5 questions about cryptocurrency legislation MiCAR

The European Parliament and the Council have reached an agreement on the MiCAR bill. This brings the legislation closer to reality. From 2025, these rules may apply to cryptocurrencies. Cm: gives 5 answers to questions about MiCAR.

1. What is MiCAR?

The European Parliament wants legal guidance for cryptocurrencies, a still largely unregulated market. The European Commission has proposed the Markets in Crypto Assets Regulation (MiCAR), and this regulation should provide Member States with tools to better protect consumers from high-risk financial products. Plans for this started after the cryptocurrency boom of 2018, but got muddled with the planned arrival of Facebook’s stablecoin. Diem (formerly Libra) went under before it really got off the ground, but that doesn’t change the fact that the EU sees a need to hold cryptocurrencies to certain requirements.

2. Who is this important to?

This regulation is of great importance to both investors and crypto service providers. The legislation applies, among other things, to crypto exchanges, decentralized projects that work with tokens, providers of crypto assets and other cryptocurrency services. The new rules are designed to protect consumers and therefore focus on services that offer crypto-assets to provide them with protection that should ultimately resemble the same kind of consumer protection of regular financial products.

Like the financial market legislation MIFID and MiFID II, investor protection should be increased with MiCAR. Services where customers use cryptocurrencies face similar requirements in terms of insurance, capital requirements, complaints procedure and supervision. Member States should also, if not already done, require that the identity of customers of such providers be verified. Services that already fall under MIFID will have no additional requirements with the implementation of MiCAR.

3. When does this apply?

In July 2022, the European Parliament and the Council of Ministers agreed on the new regulation. This is an important step that brings the road to regulation into its final phase. MiCAR describes binding rules that member states must comply with. These will translate the legislation into national legislation. They have 22 months to implement the legislation. The new measures are therefore expected to apply from around 2025.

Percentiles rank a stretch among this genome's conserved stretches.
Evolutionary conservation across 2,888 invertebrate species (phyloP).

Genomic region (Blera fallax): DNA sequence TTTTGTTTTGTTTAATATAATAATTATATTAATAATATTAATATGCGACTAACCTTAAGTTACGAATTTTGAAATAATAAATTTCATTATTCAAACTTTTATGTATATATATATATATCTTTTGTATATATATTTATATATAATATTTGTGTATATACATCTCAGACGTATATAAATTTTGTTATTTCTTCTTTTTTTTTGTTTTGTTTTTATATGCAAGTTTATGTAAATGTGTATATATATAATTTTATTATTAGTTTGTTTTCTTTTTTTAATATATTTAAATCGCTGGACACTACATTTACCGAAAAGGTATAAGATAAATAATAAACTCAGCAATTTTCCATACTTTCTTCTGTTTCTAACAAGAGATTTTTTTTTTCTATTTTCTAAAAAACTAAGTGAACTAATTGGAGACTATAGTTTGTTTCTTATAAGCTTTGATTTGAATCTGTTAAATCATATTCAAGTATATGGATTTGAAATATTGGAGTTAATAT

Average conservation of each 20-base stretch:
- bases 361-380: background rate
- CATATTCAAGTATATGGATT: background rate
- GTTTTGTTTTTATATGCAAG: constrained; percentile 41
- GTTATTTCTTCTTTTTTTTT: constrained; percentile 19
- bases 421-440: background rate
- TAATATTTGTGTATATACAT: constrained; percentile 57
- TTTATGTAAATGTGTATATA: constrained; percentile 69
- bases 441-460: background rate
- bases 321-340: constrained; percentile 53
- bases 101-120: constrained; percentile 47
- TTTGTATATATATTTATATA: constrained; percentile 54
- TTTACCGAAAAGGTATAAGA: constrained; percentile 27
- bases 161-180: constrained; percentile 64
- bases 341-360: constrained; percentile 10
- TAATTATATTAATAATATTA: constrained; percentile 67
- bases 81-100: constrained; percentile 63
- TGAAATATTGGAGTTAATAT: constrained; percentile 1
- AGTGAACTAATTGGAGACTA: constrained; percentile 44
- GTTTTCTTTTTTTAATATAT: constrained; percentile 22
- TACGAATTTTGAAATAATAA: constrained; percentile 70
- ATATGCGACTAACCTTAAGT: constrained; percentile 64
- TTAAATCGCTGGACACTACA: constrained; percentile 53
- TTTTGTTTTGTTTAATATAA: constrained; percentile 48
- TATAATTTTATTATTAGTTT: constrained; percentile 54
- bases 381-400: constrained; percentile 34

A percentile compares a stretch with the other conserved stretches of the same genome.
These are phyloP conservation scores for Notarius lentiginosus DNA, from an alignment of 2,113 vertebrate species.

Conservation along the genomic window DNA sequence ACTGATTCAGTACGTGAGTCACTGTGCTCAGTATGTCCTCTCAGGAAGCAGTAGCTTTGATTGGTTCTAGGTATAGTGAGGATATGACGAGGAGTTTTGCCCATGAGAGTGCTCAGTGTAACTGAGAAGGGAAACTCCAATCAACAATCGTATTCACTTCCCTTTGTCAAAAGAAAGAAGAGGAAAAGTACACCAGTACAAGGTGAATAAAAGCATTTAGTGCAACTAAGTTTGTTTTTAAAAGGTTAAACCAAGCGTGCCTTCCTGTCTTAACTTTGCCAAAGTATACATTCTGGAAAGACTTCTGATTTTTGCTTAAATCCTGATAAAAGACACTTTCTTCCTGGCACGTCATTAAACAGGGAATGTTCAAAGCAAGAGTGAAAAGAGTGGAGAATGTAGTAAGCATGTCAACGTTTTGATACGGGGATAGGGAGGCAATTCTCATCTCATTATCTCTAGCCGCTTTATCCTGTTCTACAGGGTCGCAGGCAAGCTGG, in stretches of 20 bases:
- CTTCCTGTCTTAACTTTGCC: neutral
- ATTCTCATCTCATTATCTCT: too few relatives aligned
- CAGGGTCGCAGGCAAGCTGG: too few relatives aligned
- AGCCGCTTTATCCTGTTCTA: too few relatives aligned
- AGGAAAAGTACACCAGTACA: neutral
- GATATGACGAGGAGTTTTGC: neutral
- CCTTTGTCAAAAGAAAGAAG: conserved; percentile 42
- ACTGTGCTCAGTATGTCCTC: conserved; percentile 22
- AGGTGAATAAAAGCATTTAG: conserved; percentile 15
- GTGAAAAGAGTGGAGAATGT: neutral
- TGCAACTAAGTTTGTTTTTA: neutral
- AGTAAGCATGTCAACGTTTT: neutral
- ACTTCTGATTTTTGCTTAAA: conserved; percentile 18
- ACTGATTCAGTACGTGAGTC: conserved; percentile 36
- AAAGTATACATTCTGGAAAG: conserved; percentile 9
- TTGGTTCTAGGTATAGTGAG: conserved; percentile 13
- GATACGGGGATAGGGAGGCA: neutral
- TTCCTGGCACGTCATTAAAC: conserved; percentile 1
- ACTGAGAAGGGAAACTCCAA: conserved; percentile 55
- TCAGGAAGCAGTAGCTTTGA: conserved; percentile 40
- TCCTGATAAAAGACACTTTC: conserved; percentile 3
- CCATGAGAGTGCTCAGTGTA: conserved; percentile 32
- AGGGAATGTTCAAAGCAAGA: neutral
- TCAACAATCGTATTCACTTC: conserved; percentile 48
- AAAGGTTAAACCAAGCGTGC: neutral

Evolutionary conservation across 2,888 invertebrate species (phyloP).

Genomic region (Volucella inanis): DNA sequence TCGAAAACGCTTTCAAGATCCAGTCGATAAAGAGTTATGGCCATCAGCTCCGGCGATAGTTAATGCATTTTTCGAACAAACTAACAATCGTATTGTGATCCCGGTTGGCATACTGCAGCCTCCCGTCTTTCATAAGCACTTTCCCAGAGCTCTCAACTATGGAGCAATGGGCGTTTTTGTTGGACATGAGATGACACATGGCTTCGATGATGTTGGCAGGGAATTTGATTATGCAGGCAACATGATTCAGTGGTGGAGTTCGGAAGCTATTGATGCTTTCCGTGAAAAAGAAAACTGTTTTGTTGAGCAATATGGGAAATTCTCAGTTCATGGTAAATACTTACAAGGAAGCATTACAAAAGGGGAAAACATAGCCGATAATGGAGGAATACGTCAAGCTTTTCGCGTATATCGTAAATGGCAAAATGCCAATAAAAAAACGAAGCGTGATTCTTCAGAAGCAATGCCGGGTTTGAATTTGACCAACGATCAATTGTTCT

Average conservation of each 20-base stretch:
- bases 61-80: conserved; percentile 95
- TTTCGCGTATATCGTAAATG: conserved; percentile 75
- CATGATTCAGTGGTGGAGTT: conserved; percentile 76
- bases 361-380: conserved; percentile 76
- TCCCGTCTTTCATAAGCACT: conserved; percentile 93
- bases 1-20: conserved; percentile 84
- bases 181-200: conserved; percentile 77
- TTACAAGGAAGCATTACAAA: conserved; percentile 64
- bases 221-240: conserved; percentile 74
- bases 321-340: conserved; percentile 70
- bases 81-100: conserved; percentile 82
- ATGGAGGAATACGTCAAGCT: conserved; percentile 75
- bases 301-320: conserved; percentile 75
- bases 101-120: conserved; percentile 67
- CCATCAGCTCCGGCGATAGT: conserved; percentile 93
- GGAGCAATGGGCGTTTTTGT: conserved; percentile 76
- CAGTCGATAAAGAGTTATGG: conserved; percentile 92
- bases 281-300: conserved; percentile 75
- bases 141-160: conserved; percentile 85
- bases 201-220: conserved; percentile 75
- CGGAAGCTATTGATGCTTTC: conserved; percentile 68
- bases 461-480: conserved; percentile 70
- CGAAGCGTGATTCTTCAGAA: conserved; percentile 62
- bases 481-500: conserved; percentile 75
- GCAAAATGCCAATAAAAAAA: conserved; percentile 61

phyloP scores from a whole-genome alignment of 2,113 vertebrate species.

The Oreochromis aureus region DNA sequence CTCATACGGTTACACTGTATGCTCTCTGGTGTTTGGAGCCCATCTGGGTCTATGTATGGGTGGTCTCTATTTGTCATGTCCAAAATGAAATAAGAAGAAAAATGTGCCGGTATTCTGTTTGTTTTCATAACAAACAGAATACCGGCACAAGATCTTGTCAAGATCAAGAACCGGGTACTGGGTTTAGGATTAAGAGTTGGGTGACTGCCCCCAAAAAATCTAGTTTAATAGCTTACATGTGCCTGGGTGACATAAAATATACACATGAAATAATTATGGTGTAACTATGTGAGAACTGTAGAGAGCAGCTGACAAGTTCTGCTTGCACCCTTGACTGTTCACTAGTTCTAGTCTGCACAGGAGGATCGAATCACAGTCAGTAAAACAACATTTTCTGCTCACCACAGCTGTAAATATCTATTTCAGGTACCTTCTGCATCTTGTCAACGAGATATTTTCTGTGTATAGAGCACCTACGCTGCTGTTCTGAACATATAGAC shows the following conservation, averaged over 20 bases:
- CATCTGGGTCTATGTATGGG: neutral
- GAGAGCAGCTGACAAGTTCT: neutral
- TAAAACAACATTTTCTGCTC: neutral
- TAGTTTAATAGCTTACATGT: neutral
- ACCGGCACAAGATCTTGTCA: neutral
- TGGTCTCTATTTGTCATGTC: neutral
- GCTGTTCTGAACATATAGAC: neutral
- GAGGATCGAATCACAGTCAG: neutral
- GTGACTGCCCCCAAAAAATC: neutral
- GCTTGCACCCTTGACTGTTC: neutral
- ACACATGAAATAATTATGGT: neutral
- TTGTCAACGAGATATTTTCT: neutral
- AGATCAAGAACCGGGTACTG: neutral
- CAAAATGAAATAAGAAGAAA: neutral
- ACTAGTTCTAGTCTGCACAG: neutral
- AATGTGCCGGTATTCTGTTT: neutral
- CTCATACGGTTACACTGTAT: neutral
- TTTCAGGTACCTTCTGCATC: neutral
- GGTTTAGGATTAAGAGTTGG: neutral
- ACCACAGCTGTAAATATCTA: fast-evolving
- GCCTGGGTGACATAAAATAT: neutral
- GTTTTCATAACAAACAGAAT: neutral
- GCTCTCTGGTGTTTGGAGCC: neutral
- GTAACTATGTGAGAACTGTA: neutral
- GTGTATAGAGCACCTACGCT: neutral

4. So will cryptocurrencies soon become financial products?

AFM top woman Laura van Geest warned the House of Representatives in June not to have too many expectations for MiCAR. According to her, it is a first step, but that it must be clear that cryptocurrencies are not normal financial products. According to her, regulation like MiCAR, by equating a cryptocurrency white paper with a prospectus, can falsely give the impression that this is the case. According to the AFM chairman, trading in these products remains risky, MiCAR or not.

5. What about stablecoins?

MiCAR focuses on a number of specific assets and specific tokens that are linked to traditional currencies and therefore must have a stable value. Such stablecoins pose a risk to the capital market, because if a stablecoin falls, it will affect the currencies held in reserve for support. The Financial Stability Board and the European Central Bank, among others, have expressed concern about the impact of this decentralized currency on the stability of the traditional capital market.

Earlier this year, the stablecoin market faltered because an algorithmic stablecoin (see box) collapsed. This led to blows for the crypto bank Celcius, which again had outstanding loans with the company behind the largest stablecoin, Tether. Fears by governments and banks that stablecoins could disrupt the market have not materialized, but this development did not increase confidence in the future of stablecoins.

What are Algorithmic Stablecoins?

Algorithmic stablecoins work a little differently than a regular stablecoin. The value of this variant is backed by another cryptocurrency instead of dollars or euros. Stability is provided by an algorithm that automatically adjusts supply to demand. This should prevent a fluctuating price. The practice is more stubborn, as has been shown several times with various algorithmic stablecoins. When TerraUSD began to falter, more Luna tokens were issued to correct the price. But with confidence in both currencies losing ground, Luna sold out and the stablecoin’s decline was unstoppable.

The stablecoin market is still relatively small, but grew in the run-up to the legislation. At the time of writing, we are in a bear market with a big dip in cryptocurrencies like Bitcoin, but the EU wants to be ready for a possible bull run and spread of stablecoins. Even with the imminent threat of Diem gone, financial markets want to prevent a significant portion of value from moving outside traditional systems because there are no rules of the game.

“The recent depreciation of digital currencies shows that they are associated with high risks and that it is important to act,” said Member of Parliament Markus Ferber of the agreement from July 2022. With standard requirements that bring the market in line with the requirements of traditional financial markets , the parliament believes. the cryptocurrency market is maturing.

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